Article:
A month ago, I found out that my restorative yoga teacher was looking for another person to assist at her annual retreat in the mid-Hudson region of New York, which is more or less where I spent the first half of my life. After a little deliberation (What happens if there’s another debilitating snow storm on the east coast? What does a yoga assistant at a retreat do?), I told her that I wanted to be an assistant.
I arrived at
Hogwarts the resort on Friday evening, a week after it had reopened to the public following a massive sanitation effort prompted by an outbreak of a gross GI bug. The resort is, simply, amazing. All it needs is a 2000′ vertical snow-covered slope, and it would be perfect for me, but who’s got time to pick nits?
I assisted classes.
I cross country skied in toasty conditions.
I ice skated.
And completely unexpectedly, I subbed the last class at the retreat. It was one of those clichéd “right place at the right time” moments and having the courage (or, more accurately, being only half awake and uncaffeinated) to say yes when the opportunity arose. It turned into one of the most amazing experiences I’ve had teaching yoga: after the class, one woman told me that it was the fastest 75-minutes she’s ever experienced!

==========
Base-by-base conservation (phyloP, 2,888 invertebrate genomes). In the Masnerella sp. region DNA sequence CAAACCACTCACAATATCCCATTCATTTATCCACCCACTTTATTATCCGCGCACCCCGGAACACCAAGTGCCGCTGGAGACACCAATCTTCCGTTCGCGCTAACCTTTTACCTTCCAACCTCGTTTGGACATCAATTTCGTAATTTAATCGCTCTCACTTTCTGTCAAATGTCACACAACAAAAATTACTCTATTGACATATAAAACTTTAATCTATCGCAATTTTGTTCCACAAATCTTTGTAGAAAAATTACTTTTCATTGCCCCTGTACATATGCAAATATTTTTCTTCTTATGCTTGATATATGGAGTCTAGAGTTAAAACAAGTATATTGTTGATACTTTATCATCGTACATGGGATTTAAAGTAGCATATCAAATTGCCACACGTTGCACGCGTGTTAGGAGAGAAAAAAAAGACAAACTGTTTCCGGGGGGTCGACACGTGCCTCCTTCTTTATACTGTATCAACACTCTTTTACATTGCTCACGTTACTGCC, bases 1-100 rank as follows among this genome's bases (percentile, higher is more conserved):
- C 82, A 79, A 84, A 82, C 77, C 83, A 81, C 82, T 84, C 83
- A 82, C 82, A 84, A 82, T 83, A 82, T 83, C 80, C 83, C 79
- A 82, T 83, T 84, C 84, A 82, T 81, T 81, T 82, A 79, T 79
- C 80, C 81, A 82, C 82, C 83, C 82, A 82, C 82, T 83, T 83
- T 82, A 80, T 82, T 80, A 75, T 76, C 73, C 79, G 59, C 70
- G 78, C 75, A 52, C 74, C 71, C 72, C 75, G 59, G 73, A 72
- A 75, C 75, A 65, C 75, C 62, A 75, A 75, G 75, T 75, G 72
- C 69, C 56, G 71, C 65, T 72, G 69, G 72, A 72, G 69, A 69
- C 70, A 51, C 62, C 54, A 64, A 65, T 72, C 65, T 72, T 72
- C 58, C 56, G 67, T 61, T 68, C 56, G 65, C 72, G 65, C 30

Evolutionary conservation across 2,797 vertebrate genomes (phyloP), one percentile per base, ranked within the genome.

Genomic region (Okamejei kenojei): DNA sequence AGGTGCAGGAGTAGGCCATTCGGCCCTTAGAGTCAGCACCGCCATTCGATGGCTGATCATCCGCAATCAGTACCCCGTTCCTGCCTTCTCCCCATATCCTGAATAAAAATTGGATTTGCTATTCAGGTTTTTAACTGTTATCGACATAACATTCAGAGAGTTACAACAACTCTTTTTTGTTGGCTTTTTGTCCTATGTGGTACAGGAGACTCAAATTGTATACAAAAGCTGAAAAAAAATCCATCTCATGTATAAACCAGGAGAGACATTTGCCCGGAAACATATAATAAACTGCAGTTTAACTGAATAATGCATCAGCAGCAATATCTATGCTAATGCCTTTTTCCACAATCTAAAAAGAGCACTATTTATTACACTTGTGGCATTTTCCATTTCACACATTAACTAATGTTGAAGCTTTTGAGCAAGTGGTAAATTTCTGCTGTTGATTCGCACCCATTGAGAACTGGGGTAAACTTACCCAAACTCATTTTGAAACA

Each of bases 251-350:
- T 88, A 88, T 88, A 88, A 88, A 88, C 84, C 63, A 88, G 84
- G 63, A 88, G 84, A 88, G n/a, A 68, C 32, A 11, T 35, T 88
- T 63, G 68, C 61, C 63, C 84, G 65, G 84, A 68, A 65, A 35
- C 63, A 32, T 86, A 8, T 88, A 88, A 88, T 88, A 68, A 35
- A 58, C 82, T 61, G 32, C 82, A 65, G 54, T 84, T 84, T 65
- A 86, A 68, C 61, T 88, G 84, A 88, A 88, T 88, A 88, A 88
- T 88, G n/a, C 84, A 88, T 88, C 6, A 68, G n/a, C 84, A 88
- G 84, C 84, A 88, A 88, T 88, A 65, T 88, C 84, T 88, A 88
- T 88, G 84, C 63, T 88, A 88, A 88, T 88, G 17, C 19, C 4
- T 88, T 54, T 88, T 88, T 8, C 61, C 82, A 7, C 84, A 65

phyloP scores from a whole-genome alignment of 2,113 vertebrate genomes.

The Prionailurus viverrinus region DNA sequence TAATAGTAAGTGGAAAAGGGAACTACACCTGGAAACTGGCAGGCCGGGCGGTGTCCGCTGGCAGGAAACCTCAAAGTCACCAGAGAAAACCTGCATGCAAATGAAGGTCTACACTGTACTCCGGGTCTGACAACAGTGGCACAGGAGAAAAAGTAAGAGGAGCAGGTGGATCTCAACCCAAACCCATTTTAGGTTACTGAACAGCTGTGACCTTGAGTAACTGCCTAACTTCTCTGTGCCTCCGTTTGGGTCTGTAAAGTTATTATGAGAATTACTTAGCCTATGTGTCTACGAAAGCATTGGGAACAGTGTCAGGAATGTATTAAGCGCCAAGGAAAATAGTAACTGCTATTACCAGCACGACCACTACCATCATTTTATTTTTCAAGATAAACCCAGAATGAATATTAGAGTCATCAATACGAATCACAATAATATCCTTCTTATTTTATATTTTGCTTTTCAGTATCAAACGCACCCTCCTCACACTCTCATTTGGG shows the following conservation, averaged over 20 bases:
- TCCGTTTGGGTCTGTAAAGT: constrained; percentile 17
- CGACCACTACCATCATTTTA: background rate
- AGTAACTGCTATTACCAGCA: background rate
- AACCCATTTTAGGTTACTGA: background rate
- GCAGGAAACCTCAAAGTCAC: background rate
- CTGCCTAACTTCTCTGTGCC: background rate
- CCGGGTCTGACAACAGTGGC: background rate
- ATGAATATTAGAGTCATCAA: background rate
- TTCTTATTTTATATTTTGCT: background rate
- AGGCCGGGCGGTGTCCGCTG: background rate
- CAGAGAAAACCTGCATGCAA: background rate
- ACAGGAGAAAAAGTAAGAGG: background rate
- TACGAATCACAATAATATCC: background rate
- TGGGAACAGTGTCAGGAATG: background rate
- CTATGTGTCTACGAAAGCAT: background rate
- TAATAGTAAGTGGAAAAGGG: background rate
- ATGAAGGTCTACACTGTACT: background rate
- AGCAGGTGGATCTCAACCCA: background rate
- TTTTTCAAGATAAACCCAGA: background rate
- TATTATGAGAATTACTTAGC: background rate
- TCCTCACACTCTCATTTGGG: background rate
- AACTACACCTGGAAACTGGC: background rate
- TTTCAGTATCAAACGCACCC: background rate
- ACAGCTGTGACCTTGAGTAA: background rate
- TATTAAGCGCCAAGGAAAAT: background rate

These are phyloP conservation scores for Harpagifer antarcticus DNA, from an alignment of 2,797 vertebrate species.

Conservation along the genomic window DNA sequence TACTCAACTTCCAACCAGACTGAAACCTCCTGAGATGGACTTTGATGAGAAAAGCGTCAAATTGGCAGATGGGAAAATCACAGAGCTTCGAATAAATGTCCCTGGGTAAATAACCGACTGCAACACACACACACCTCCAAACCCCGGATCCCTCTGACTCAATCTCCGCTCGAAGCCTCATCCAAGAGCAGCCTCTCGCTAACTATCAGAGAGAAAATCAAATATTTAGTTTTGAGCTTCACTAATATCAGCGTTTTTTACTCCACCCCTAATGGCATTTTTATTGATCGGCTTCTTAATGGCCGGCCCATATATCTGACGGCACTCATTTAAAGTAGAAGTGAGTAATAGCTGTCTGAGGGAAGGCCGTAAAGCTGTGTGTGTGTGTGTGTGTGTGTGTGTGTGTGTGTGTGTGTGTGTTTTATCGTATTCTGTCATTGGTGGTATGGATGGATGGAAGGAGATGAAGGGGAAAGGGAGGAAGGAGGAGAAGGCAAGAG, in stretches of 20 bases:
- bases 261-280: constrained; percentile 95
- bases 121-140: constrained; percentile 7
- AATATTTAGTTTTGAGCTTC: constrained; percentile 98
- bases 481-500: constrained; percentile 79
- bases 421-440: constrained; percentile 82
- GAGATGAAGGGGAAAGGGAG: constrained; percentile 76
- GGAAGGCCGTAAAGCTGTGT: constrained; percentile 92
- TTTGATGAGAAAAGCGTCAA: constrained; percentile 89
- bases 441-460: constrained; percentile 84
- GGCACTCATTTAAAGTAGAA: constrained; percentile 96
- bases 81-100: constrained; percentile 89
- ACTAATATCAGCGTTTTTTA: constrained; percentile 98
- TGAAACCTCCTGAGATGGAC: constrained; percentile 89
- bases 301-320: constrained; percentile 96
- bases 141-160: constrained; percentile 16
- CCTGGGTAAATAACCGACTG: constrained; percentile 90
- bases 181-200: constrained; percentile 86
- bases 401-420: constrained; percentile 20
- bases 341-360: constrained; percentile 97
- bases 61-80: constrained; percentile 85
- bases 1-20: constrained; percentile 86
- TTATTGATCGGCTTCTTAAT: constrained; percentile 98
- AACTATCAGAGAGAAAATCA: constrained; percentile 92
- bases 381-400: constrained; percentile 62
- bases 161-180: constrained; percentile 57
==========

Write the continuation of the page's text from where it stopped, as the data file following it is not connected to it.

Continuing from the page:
I went into yoga teacher training 4 years ago to “deepen my practice.” Teaching wasn’t the end goal. I had done enough led Ashtanga, Iyengar, and traditions in between to know that I cared about alignment and wasn’t into binding into a pose just for the sake of binding into a pose. Besides, I have tight shoulders. From teacher training, I wanted to receive knowledge that I was unlikely to obtain from taking large group classes.
Being too groggy to pay attention to any gremlins that wanted to creep up and whisper to me not to teach on Sunday morning was a good thing. It essentially led me to step outside of my comfort zone, or take a calculated risk where I expanded the level of risk I was willing to accept. And really, the risk was just my ego, right?
Realistically, the class size was not much larger than classes that I’ve taught in gym settings in DC. The most nerve-wracking thing for me was that people had signed up for a winter yoga weekend with my teacher, not me. I wouldn’t have been offended if people had turned around and decided to go snowshoeing instead. But no one turned around. And although I think many in the group initially stayed out of kindness, I really believe that at the end of class, they were pleased that they remained.
I’m still riding the high from the weekend and excited to bring this energy to my regular classes this week….stay tuned!